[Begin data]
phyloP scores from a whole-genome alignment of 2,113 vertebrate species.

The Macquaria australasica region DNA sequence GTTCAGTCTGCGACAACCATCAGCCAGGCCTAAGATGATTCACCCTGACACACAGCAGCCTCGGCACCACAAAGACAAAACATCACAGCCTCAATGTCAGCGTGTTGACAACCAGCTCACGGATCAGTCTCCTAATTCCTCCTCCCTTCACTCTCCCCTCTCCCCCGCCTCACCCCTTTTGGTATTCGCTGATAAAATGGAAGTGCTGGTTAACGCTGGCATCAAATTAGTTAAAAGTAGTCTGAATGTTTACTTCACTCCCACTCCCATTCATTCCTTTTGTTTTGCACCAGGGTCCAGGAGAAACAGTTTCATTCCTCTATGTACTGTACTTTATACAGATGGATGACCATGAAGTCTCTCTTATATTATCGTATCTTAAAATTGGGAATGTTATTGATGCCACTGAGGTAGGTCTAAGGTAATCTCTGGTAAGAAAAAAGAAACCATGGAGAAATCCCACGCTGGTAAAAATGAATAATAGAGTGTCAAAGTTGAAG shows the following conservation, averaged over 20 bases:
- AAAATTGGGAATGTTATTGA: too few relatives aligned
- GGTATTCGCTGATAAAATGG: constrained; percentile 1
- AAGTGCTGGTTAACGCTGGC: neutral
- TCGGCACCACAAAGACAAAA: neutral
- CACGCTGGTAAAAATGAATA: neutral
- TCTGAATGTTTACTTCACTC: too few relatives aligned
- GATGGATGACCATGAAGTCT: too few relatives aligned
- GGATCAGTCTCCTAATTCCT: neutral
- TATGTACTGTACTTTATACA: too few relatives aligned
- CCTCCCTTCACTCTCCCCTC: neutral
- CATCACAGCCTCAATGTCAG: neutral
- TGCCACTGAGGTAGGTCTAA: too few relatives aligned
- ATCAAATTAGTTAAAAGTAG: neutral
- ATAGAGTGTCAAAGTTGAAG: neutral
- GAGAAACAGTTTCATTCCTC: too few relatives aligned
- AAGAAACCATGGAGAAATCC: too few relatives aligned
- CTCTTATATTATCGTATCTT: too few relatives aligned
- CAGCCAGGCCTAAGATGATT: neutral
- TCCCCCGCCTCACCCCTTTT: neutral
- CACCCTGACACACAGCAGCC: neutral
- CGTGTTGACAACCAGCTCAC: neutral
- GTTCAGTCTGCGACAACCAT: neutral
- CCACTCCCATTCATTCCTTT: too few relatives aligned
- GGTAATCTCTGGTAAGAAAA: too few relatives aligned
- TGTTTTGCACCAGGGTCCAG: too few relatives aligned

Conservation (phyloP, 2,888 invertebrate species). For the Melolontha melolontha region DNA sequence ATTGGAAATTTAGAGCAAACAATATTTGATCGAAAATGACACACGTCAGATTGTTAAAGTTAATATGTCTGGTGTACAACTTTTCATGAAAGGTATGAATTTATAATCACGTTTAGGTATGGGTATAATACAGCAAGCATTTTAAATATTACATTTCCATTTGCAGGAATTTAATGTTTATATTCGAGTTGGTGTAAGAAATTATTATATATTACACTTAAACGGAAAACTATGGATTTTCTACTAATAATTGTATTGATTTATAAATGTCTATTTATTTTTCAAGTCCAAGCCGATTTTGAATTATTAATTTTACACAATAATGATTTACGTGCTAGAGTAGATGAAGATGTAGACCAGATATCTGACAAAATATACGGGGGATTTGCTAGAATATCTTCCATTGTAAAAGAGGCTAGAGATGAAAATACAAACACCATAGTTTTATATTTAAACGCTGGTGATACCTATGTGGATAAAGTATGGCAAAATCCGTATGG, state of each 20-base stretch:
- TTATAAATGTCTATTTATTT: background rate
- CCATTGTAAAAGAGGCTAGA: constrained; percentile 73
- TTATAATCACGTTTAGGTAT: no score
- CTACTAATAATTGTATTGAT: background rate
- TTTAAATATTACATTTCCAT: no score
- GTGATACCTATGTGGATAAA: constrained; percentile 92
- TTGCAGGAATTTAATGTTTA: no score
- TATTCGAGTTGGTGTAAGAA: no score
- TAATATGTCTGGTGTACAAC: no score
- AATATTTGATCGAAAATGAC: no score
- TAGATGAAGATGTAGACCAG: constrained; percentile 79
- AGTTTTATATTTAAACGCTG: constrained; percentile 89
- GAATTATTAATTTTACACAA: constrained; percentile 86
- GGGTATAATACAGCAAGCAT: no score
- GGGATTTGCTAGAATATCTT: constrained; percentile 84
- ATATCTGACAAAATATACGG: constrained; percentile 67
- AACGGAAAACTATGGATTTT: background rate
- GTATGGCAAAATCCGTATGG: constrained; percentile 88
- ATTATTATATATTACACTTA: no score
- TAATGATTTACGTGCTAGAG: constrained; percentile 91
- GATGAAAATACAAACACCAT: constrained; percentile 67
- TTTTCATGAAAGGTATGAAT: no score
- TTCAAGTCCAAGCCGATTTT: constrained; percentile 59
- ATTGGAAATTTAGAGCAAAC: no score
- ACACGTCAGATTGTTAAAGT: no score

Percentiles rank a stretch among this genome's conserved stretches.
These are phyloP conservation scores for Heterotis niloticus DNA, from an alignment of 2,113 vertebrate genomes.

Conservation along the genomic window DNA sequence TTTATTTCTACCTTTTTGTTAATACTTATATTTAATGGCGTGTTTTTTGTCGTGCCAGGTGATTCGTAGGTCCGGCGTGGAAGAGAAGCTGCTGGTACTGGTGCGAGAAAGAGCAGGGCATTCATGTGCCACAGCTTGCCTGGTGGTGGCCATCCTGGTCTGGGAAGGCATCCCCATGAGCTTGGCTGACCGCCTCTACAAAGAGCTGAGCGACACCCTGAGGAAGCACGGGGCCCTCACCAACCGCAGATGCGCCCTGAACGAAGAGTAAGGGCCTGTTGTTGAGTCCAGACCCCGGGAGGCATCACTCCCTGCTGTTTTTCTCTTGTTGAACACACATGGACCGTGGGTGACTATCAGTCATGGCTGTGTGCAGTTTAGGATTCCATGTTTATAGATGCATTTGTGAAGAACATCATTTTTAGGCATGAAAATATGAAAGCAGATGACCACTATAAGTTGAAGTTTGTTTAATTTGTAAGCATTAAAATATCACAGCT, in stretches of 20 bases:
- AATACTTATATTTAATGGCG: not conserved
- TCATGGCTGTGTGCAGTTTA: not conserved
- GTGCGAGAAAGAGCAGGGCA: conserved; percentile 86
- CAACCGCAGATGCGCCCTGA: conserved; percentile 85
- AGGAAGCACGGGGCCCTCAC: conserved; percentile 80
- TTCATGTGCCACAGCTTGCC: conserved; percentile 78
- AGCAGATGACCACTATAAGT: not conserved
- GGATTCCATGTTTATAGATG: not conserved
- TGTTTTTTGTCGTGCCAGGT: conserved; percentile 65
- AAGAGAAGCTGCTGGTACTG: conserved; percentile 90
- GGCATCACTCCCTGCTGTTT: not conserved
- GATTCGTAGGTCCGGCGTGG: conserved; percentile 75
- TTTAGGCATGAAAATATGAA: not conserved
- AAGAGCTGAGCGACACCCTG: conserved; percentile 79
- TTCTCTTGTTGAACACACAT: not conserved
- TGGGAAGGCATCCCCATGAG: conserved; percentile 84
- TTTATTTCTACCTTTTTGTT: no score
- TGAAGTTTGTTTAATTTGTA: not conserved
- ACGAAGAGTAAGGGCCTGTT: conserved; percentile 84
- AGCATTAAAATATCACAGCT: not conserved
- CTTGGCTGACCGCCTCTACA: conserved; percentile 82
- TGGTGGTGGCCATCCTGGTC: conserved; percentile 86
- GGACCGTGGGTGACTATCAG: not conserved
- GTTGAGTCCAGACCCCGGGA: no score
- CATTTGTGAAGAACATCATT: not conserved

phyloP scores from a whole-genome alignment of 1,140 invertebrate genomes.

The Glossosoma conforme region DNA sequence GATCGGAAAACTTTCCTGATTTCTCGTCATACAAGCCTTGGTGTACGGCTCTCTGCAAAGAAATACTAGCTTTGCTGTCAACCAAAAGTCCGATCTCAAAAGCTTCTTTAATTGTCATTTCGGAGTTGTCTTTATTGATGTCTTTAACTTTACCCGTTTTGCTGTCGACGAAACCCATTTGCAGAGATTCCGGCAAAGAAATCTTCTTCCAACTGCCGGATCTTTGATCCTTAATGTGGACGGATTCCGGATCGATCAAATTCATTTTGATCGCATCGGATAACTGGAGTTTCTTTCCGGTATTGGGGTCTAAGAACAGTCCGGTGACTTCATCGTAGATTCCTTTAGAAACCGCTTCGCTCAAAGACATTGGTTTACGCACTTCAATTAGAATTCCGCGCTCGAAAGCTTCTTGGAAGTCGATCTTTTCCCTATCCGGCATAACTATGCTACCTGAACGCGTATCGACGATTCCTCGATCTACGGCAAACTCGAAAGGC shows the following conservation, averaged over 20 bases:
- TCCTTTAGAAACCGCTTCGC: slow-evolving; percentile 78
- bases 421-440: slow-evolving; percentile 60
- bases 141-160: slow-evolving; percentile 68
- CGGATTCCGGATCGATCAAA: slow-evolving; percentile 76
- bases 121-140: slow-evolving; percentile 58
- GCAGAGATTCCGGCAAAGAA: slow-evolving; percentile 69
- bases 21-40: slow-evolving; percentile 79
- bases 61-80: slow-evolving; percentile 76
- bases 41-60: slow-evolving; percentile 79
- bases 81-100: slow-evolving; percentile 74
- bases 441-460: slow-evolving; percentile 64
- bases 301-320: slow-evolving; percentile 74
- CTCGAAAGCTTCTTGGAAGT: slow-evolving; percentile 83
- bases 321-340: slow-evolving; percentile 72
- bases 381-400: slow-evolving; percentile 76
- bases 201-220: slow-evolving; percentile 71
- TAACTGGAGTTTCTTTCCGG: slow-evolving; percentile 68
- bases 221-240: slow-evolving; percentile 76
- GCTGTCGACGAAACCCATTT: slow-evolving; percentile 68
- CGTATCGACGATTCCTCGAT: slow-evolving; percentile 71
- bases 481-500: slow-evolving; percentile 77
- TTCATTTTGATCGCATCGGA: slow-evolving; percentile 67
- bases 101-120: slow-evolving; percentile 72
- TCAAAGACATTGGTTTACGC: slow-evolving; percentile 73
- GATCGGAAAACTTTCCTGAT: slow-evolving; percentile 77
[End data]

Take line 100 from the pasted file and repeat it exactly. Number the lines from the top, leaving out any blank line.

- TAACTGGAGTTTCTTTCCGG: slow-evolving; percentile 68